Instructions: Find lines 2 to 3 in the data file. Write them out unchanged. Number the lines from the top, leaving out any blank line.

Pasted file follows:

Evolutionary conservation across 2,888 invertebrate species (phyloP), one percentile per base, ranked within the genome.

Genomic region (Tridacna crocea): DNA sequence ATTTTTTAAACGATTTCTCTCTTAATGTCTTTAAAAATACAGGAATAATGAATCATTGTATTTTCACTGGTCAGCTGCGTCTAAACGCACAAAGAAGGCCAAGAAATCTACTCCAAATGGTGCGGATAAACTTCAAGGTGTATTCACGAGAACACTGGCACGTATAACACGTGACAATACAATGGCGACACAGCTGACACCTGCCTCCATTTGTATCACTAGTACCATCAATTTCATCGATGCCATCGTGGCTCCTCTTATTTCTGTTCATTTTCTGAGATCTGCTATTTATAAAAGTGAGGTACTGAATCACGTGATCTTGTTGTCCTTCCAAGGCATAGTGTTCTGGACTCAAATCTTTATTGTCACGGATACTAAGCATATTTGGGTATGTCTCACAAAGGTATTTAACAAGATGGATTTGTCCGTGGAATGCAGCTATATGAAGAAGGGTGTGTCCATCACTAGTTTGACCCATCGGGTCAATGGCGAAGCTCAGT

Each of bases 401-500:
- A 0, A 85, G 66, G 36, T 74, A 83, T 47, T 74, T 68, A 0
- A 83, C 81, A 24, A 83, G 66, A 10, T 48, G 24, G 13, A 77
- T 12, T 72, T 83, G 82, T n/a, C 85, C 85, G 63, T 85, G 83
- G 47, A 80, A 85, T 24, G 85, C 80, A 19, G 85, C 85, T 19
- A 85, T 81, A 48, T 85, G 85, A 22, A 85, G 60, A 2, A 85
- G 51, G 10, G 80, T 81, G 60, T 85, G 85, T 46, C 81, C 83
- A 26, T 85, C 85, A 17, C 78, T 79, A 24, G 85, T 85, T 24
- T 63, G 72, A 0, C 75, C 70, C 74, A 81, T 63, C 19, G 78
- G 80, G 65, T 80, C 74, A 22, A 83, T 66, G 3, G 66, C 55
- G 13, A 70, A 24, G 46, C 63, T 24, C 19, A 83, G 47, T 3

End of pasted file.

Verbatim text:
Genomic region (Tridacna crocea): DNA sequence ATTTTTTAAACGATTTCTCTCTTAATGTCTTTAAAAATACAGGAATAATGAATCATTGTATTTTCACTGGTCAGCTGCGTCTAAACGCACAAAGAAGGCCAAGAAATCTACTCCAAATGGTGCGGATAAACTTCAAGGTGTATTCACGAGAACACTGGCACGTATAACACGTGACAATACAATGGCGACACAGCTGACACCTGCCTCCATTTGTATCACTAGTACCATCAATTTCATCGATGCCATCGTGGCTCCTCTTATTTCTGTTCATTTTCTGAGATCTGCTATTTATAAAAGTGAGGTACTGAATCACGTGATCTTGTTGTCCTTCCAAGGCATAGTGTTCTGGACTCAAATCTTTATTGTCACGGATACTAAGCATATTTGGGTATGTCTCACAAAGGTATTTAACAAGATGGATTTGTCCGTGGAATGCAGCTATATGAAGAAGGGTGTGTCCATCACTAGTTTGACCCATCGGGTCAATGGCGAAGCTCAGT

Each of bases 401-500: